Dmitry Adamushko wrote:
> On 16/02/06, Jan Kiszka <[EMAIL PROTECTED]> wrote:
> 
> Hmm, I still find XN_ISR_NOINT in the patch. Shouldn't we solve this
>> before merging (i.e. make XN_ISR_HANDLED non-zero)?
> 
> 
> Ok, XN_ISR_NOINT is removed in favor of XN_ISR_HANDLED which is now
> non-zero.
> Actually, at first I wanted to make it just the other way about.
> 

Hmm, thinking about this again, I would like to revert my suggestion in
favour of a third approach (trying to keep you busy ;) ).

Recommended default values:
<new>XN_ISR_HANDLED => <old non-zero>XN_ISR_HANDLED | <old>XN_ISR_ENABLE

<new>XN_ISR_NOINT => <new>XN_ISR_NO_ENABLE


Additional bits:
<new>XN_ISR_NO_ENABLE
 => indicate that <old>XN_ISR_ENABLE is not set
    (use case: handle but delay re-enable)

<new>XN_ISR_PROPAGATE
 => <old>XN_ISR_CHAINED (the new name is closer to the related function
                         calls - at least for me).


Not expressible combination:
<old>XN_ISR_ENABLE | <new>XN_ISR_NOINT
 => Doesn't make sense, does it?


Still expressible invalid combination:
<new>XN_ISR_HANDLED | <new>XN_ISR_PROPAGATE
 => The implicit enable request should be easy to ignore at nucleus
    level.


Rational:

Most users will either indicate that an IRQ was handled and should be
re-enabled as soon as possible or that it was unhandled and should
better remain masked if no one else cares.

XN_ISR_PROPAGATE (or related skin defines) are only useful for very very
special corner-case drivers and applications. Normal generic drivers
should not touch this (including my own xeno_16550A... bah!). BTW, if
there is some unintentional IRQ sharing so that spurious RT interrupts
occur, I think we should detect this at nucleus level and bail out.
Otherwise, systems quickly lock up (I just faced this once again two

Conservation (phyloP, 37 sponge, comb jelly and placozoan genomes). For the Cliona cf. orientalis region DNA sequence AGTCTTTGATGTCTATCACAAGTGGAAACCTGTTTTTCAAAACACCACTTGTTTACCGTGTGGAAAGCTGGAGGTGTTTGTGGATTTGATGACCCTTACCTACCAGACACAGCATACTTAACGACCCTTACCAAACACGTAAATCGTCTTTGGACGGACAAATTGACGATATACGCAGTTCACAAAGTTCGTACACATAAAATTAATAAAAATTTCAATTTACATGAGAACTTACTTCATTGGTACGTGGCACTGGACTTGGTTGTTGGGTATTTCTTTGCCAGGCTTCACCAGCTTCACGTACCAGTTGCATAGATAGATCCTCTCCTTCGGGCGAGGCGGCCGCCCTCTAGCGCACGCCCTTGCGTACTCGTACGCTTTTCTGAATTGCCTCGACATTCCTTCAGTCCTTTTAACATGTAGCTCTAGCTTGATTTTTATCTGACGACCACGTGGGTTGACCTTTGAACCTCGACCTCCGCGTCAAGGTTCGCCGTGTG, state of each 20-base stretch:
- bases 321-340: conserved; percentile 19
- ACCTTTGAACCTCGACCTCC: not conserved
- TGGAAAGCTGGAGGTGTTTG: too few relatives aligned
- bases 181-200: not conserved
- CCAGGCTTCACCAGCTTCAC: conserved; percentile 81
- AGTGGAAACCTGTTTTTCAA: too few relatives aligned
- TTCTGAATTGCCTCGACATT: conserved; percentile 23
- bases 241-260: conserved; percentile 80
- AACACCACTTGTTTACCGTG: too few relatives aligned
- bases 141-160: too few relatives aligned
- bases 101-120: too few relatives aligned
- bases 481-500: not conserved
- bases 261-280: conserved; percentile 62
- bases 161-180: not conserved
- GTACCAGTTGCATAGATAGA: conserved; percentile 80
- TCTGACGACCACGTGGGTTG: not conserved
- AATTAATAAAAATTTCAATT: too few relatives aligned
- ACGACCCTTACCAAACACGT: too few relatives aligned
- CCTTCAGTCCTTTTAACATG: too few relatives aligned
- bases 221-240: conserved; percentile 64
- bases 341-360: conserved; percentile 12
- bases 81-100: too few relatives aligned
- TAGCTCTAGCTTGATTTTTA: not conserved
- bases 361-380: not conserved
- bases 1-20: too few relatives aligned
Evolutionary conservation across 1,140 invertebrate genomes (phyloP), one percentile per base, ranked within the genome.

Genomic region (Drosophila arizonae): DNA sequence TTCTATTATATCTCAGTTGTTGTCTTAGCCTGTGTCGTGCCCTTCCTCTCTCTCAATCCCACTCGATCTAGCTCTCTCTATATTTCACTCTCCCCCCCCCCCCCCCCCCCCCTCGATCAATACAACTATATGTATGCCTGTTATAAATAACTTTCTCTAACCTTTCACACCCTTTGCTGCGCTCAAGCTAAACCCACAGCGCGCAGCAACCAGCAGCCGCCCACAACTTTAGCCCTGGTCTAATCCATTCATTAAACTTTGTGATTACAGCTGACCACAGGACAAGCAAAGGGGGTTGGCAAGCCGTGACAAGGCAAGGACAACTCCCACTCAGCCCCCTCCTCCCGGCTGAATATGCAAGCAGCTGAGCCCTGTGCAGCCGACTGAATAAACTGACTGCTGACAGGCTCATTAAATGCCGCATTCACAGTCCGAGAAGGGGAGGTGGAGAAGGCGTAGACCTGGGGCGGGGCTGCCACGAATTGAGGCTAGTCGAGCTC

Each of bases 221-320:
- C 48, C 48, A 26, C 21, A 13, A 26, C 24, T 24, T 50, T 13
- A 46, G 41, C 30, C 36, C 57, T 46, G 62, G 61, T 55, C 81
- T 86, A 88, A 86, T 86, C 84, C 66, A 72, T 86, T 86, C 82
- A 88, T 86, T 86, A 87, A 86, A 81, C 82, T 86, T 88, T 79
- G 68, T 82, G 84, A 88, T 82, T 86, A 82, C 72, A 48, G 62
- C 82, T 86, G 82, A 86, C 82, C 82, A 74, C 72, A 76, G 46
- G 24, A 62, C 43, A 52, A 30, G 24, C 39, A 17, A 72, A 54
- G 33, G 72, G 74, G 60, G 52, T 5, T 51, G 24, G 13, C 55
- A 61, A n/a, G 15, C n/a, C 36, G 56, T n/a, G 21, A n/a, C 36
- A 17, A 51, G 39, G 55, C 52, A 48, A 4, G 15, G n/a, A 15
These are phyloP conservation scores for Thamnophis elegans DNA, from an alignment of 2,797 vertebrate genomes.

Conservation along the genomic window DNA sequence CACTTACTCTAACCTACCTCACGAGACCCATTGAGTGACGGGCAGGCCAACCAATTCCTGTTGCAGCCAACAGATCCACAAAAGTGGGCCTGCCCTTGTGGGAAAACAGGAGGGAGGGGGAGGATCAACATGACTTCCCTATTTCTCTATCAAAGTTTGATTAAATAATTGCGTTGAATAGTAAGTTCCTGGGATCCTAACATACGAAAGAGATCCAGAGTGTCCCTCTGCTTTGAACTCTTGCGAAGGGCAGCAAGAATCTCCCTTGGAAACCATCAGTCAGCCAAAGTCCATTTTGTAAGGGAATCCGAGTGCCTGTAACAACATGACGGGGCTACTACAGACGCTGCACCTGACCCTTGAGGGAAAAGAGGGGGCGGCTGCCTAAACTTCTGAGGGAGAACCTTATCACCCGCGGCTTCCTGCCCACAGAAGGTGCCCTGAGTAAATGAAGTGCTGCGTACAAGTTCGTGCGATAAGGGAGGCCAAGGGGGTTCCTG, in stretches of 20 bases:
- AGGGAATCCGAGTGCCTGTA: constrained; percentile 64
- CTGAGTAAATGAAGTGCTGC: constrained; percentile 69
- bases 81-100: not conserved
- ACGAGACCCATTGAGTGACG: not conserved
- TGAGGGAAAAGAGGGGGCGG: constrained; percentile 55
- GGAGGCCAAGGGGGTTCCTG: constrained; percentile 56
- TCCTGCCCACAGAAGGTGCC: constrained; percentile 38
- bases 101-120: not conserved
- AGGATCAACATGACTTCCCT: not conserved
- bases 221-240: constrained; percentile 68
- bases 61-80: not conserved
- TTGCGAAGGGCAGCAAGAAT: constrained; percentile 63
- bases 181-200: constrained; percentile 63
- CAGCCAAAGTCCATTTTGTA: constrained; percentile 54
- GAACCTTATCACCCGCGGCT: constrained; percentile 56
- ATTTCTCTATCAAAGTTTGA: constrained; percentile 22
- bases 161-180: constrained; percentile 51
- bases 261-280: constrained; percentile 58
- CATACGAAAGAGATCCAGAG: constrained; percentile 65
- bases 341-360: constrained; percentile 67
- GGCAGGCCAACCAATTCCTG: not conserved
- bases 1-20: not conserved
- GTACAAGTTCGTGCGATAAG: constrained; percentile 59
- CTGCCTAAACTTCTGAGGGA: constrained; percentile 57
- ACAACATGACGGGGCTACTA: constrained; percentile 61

days ago on an old RTAI box).


This will break some stuff (RTDM e.g., but we have some version flags
for such cases), but it takes us closer to the standard Linux API
without loosing control over the details when required.

Comments?

> 
> Moreover, I attached an add-on patch to overcome the name buffer in
>> xnintr_t. Note that this patch is only compile-tested, I have no native
>> interrupt test-case at hand.
> 
> 
> 
> Heh.. someone once suggested the -p key with "diff" to me? :o)

Mmpf. Must have been too late, and I was too impressed how interdiff
worked out this patch. :)

> 
> I bet your patch would even work but it's, well, slightly broken indeed ;-)
> 
> Look at the native/syscall.c : __rt_intr_delete() :
> 
> RT_INTR *intr = (RT_INTR *)rt_registry_fetch(ph.opaque);
> ...
> xnfree(intr);
> 
> "intr" actually points to intr_buf->intr and it works as expected only
> because "RT_INTR intr" is the first member of the struct, so that it's
> address == the address of the whole object of this struct.

But this is not an unusual trick, and I see no practical problems.

> 
> To do it properly you would need to make your "unnamed" struct visible
> for both __rt_intr_create() and __rt_intr_delete(). Something like :
> 
> struct RT_INTR_ENV {
> 
> #define link2intr_env(laddr) \
> ((RT_INTR_ENV *)(((char* )laddr) - (int)(&((RT_INTR_ENV *)0)->intr)))
> 
>     RT_INTR intr;
>     char name[XNOBJECT_NAME_LEN];
> };
> 
> and then make use of link2intr_env() in __rt_intr_delet().
> 
> 
> Ok, with you approach we would avoid allocating memory
> for name[XNOBJECT_NAME_LEN] when an object is created in kernel-mode
> and do it via RT_INTR_ENV only when it's created in user-mode.
> 
> We could even use that approach for all objects in native skin, but we can't
> because of "anonymous" objects supported in kernel-mode too and, well, I
> personally would not like those RT_OBJECT_ENV structures all over the map in
> syscall.c :)

Me too.

> 
> So I don't want to break the whole picture only for the RT_INTR object (it
> doesn't support "anonymous" objects now).
> 
> Nevertheless, if you still want to save a hundred bytes of data or so (how
> many interrupt objects would a normal system have? and I guess the lenght of
> name is about 10 symbols on average :)

RT_INTR is now disabled by default in the kernel config. Thus most users
should not see its code in their kernels, only the additional data and
code related to xnintr_t.name.

> 
> for the users that don't use native skin, then I would suggest the following
> way :
> 
> xnintr_t contains just the link "char *name" as you suggested but RT_INTR
> contains the name[XNOBJECT_NAME_LEN] member (as it was before actually).
> 
> If it's ok,  then I'll send um... yet another final patch that addresses
> both issues :)

I'm fine with this as well if you prefer it, no problem.

Jan

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